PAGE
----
Things You Probably Didn’t Know About Dry Ice

The reason that it is called “dry ice” is that is literally is dry — it doesn’t get wet. At normal atmospheric pressures, CO2 changes directly from a solid to a gas. It skips the liquid phase which makes regular ice seem wet.

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Dry Ice is a special substance that has many uses By fact, frozen carbon dioxide (CO2) is dry ice. From the French chemist Charles Thilorier in 1834 came the first study of what we now call dry ice. In 1924, America’s DryIce Company labeled the solid form of CO2 as “Dry Ice,” which is popularly referred to today.

The reason it’s called “dry ice” is because it’s literally dry- it doesn’t get wet. CO2 moves immediately from a solid to a gas at ordinary ambient pressures. This skips the process of water that makes regular ice appear wet.

However, frozen CO2 is much colder than normal ice While regular ice freezes at 32 degrees Fahrenheit, at -109.3 degrees Fahrenheit, carbon dioxide transforms from a gas to a solid This very cold temperature makes handling with bare hands could be very dangerous. In a very short time, it can cause frostbite.

Dry ice has been used for a wide variety of purposes throughout the past century. The primary use is to refrigerate food when electrical refrigeration isn’t available. Through the process of sublimation (when the CO2 changes from a solid to a gas form), it can maintain cold food for a long period of time.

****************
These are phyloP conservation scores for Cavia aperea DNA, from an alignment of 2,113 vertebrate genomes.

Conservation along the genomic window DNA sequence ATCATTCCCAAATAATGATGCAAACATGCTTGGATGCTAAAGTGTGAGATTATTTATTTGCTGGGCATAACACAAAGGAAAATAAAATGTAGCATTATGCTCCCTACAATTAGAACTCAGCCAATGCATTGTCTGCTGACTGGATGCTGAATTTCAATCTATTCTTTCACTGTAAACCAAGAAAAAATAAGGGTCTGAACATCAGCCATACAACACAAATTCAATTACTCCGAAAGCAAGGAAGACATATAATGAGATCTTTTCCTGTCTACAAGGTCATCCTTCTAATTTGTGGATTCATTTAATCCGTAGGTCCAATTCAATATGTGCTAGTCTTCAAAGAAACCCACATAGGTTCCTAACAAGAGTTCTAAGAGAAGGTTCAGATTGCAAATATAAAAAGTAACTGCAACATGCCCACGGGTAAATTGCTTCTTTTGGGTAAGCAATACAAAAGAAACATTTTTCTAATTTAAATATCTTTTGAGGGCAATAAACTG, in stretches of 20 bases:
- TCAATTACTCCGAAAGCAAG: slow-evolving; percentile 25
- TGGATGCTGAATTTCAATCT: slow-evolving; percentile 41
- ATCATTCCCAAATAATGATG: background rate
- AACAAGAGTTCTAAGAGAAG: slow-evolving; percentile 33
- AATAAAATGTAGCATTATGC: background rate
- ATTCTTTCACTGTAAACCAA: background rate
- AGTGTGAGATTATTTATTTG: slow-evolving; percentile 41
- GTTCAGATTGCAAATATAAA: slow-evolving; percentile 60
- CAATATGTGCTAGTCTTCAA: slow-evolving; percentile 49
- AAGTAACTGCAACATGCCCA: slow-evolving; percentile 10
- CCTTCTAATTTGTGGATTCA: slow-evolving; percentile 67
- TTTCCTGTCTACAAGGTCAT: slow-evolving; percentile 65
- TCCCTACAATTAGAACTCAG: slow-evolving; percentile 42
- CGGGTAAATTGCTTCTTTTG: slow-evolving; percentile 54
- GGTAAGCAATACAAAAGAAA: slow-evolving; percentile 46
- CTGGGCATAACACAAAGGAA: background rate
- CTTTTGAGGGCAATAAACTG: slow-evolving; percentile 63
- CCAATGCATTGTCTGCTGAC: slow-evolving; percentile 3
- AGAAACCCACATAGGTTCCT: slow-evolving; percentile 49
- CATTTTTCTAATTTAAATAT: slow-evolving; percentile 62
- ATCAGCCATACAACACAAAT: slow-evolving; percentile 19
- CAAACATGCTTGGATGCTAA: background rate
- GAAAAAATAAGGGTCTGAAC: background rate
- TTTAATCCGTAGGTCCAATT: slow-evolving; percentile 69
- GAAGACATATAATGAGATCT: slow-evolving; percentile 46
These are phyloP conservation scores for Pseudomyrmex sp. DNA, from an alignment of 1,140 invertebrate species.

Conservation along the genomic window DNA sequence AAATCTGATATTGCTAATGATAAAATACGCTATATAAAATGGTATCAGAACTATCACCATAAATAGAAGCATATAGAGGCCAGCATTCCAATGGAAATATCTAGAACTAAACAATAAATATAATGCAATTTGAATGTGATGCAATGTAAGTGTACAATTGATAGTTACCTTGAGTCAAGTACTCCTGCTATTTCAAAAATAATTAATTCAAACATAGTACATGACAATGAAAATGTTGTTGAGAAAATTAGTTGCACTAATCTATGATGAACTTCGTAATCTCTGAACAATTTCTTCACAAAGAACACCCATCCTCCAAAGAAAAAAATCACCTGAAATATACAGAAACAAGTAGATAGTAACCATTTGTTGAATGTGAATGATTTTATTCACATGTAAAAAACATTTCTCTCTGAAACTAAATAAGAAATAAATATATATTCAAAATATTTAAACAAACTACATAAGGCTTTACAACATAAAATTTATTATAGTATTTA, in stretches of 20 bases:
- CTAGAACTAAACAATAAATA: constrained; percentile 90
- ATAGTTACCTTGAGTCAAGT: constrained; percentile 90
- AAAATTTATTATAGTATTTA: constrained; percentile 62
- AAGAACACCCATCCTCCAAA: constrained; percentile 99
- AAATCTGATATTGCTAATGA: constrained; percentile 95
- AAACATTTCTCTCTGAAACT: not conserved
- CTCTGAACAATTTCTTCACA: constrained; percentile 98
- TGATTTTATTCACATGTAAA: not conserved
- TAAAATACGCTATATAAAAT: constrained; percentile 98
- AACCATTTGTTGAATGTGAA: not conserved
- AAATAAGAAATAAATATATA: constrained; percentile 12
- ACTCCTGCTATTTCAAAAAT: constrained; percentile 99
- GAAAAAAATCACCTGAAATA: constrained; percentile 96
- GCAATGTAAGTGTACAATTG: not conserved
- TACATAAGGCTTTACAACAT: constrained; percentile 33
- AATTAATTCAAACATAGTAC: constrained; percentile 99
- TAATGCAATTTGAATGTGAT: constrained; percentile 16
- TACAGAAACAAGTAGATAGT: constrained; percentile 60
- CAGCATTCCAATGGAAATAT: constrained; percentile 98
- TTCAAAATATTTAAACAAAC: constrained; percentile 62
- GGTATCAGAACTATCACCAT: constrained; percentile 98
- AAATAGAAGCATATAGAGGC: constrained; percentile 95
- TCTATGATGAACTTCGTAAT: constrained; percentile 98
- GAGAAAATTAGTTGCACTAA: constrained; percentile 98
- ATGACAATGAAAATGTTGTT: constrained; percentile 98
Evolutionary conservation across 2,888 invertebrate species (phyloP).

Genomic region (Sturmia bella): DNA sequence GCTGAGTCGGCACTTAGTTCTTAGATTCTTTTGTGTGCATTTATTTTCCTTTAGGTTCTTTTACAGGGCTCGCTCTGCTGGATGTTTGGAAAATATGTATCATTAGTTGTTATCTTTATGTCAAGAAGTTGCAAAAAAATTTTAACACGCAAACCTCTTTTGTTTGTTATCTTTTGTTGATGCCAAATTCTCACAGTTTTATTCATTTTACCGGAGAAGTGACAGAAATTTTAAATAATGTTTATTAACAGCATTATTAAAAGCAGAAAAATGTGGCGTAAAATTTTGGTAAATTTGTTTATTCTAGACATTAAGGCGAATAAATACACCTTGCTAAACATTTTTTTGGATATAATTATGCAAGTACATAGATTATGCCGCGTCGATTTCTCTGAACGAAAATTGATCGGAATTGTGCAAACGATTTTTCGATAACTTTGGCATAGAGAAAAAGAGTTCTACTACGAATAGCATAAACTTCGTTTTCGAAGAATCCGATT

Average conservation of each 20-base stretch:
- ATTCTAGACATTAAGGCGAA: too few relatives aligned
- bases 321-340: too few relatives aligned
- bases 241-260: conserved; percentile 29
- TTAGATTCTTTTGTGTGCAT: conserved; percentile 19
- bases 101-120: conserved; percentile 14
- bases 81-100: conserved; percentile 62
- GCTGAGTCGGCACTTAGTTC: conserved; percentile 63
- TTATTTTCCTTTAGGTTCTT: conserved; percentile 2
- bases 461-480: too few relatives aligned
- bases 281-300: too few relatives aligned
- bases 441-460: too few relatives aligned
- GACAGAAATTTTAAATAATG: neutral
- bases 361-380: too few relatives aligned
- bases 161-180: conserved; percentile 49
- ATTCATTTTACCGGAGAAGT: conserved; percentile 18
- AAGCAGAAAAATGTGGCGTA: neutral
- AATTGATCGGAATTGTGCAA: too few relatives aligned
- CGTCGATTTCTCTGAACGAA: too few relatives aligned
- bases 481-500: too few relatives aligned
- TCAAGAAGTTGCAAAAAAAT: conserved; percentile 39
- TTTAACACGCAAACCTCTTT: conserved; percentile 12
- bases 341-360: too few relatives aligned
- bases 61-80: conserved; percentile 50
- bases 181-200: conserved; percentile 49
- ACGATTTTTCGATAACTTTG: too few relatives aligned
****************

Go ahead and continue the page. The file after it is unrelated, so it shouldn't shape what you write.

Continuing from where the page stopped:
It is also often used for similar purposes in scientific laboratories. Frozen CO2 can be used to maintain heat sensitive cell tissues and other important materials at a cool temperature.

If you’ve ever been to a haunted house or a play and seen heavy fog on the ground, it is likely that you have seen dry ice in action. This effect can be achieved because carbon dioxide is heavier than air, so evaporated CO2 will sink and accumulate on the ground. This is far superior to most artificial fog machines which use other methods, because the artificial fog will often rise like smoke.

It is also often used by doctors and brave individuals to remove warts and other unsightly blemishes on their skin. By applying a small piece of frozen CO2 and some pressure to a wart, it will effectively freeze and kill the tissue, which allows for easy removal.

Another interesting use for this substance is to bait insects like mosquitoes. These insects have sensors which attract them to carbon dioxide. They find the high concentration of CO2 found in dry ice irresistible.

In the 1960’s scientists guessed that the polar ice caps of Mars are made of frozen carbon dioxide. More recent observations have shown that while the topmost layer consists of frozen CO2, the bulk is probably regular frozen water.

Dry ice is a fascinating substance that has many different uses. In many cases the use of dry ice works much better then placing oxygen packets into your storage containers.

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